Saturday, July 17, 2010

Don't read this if you want to be amused

First we picnicked on the green lawn & I figured Caramoor must be watering its lawns because our lawn at home is brown as the dust that gathers in the hollow footprints in the basement floor. We dined on cucumber soup, pasta with pesto, lemon chicken and blueberry cafloutis. It was my first cafloutis ever and I was rather pleased with it. Based on that vast experience, I have determined that it is the ideal baked fruit dessert for the non-baker. We were most distinctly not dressed for Glyndebourne, but we weren’t too shabby. Then we ambled across the very green lawns to the white tent, to hear Norma performed in the Venetian theatre. It was about 100˚. We wore the bare minimum for decency and vigorously fanned ourselves with the program. Up on the stage the conductor wore tails, the men wore tuxes, the sopranos wore long gowns and they all sang their hearts out. I waited for someone to faint, but the only expiring last night was Norma’s final act.

All my favorite operas end with death, destruction, and fairly universal misery. That beautiful music, the soaring heart-rending arias, the architecturally perfect duets, the rousing choruses; they all lead ineluctably to the final act when we realize, again and again, that even great love cannot alter the trajectory to the bloodletting and sorrow and eternal regret.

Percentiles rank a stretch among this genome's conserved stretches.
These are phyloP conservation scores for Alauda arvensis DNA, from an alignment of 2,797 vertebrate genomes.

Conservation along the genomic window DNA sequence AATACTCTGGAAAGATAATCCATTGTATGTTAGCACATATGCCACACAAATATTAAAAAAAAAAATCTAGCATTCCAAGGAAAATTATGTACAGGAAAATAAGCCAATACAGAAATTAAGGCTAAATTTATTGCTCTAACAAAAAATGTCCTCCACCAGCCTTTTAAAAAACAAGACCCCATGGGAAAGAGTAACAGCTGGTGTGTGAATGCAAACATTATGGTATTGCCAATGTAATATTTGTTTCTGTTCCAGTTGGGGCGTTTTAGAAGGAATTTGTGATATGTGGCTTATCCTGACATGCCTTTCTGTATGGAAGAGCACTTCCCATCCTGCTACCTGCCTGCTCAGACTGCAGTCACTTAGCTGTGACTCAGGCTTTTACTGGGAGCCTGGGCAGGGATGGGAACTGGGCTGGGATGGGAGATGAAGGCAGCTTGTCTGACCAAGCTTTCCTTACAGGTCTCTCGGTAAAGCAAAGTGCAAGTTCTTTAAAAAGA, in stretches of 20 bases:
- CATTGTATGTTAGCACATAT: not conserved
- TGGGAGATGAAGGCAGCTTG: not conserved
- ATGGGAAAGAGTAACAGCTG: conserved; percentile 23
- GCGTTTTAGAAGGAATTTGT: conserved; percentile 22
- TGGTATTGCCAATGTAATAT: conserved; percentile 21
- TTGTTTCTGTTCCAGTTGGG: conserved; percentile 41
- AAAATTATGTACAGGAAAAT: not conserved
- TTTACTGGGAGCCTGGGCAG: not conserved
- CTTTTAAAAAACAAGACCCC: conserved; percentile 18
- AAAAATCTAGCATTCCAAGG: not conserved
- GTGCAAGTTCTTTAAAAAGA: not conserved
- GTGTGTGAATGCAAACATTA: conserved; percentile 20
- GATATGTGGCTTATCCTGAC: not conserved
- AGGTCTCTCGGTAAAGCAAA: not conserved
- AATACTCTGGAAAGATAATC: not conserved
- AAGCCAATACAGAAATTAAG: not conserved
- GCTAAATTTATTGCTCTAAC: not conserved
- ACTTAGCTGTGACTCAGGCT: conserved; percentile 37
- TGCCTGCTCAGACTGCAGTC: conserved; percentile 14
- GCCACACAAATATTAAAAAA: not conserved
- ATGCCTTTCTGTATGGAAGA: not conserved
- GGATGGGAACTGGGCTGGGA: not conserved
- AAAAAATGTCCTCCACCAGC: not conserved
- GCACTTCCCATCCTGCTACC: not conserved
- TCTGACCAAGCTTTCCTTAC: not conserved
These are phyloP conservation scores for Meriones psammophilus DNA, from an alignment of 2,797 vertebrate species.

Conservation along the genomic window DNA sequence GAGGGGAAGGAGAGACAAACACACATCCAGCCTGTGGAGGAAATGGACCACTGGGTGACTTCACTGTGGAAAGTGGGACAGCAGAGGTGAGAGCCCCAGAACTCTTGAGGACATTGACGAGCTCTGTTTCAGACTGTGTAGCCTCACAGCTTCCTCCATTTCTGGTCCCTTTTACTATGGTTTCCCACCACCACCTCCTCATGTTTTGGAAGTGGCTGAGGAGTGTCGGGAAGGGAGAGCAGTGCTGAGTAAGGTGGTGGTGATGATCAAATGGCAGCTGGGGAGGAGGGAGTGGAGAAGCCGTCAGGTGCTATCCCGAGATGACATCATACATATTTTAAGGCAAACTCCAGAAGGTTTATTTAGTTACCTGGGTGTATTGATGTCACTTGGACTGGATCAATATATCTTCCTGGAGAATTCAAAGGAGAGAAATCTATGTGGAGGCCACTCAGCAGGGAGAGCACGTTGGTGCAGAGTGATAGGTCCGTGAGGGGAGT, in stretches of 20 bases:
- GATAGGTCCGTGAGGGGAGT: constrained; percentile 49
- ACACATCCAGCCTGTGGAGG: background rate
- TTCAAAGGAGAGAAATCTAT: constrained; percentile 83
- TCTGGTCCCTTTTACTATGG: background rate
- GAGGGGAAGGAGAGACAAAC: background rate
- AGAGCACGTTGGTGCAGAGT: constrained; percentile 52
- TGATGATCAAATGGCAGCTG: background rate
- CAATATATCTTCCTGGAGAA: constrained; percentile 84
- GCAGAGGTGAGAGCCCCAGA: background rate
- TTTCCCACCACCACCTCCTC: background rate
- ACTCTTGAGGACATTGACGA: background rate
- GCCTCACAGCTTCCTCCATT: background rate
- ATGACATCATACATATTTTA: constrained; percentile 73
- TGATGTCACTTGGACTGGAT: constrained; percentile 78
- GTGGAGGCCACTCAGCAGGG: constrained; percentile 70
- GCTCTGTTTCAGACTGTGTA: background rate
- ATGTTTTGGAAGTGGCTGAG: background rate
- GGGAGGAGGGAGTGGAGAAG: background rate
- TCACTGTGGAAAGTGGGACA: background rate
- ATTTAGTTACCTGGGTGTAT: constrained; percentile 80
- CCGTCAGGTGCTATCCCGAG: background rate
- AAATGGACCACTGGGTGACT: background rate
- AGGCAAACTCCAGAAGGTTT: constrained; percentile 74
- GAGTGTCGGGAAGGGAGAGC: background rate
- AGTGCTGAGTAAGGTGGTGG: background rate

So, given that operatic epiphany - that there is no happy ending possible - I had an especially bad night contemplating the ex-wife locked inside her paranoia more securely than the gold in Fort Knox, & obsessively blaming CSB because she divorced him. Alas, she is more like Medea than Norma, though all possible endings are tragic.

But today is another scorcher, and the lawn continues to be brown.

There are so many great things about having kids that I just can’t begin to name them all.
I can however name one aspect of parenthood I dreaded & dread still: the dreaded ritual of Kid Birthday Parties. Whether at home or at a bowling alley (they used to be quite popular, in fact, were it not for birthday parties, most bowling alleys would go out of business) they involve many children of the same age crazed on sugared food, the birthday child in question having a panic attack, parents who wish they were anywhere else, and at least one accident.
So you may well ask, why am I so looking forward to tomorrow’s birthday party for the beloved grandchild who is now 4, to be held in our own backyard, also home to the brown lawn, 2 dogs, 3 fewer chickens* than yesterday and thousands upon thousands of bees?
Actually, I am looking forward to its ending, when all the guests are gone and we are left with plates smeared with birthday cake from which all the frosting has been licked off.
Not only will this birthday party feature several 4 year old in hula skirts (that is the good part), but there will be a newborn baby, the boyfriend of my daughter (mother of the birthday child, Princess Bowie) and his parents whom I have never met before, and my ex-husband who has hitherto made a policy of insisting on CSB's nonattendance at family events and whose last communication with me involved a snarky letter to the local paper. I am fearful that this will relegate six-year-old boys’ projectile vomiting to its proper place as a benign annoyance.

I am capitulating to some atavistic thirst, and turning on the sprinklers.

*Adios Fez, OJ and Buffy. Gone to Yonkers.

1 comment:

Rebecca Rice said...

I loved the description of the green lawns at Caramoor, the blueberry cafloutis, the ex-wife whose paranoia is locked like gold in Fort Knox, and the ex-husband whose presence is worse than a six-year-old's projectile vomiting.

You succeeded in mightily amusing this reader! Thank you!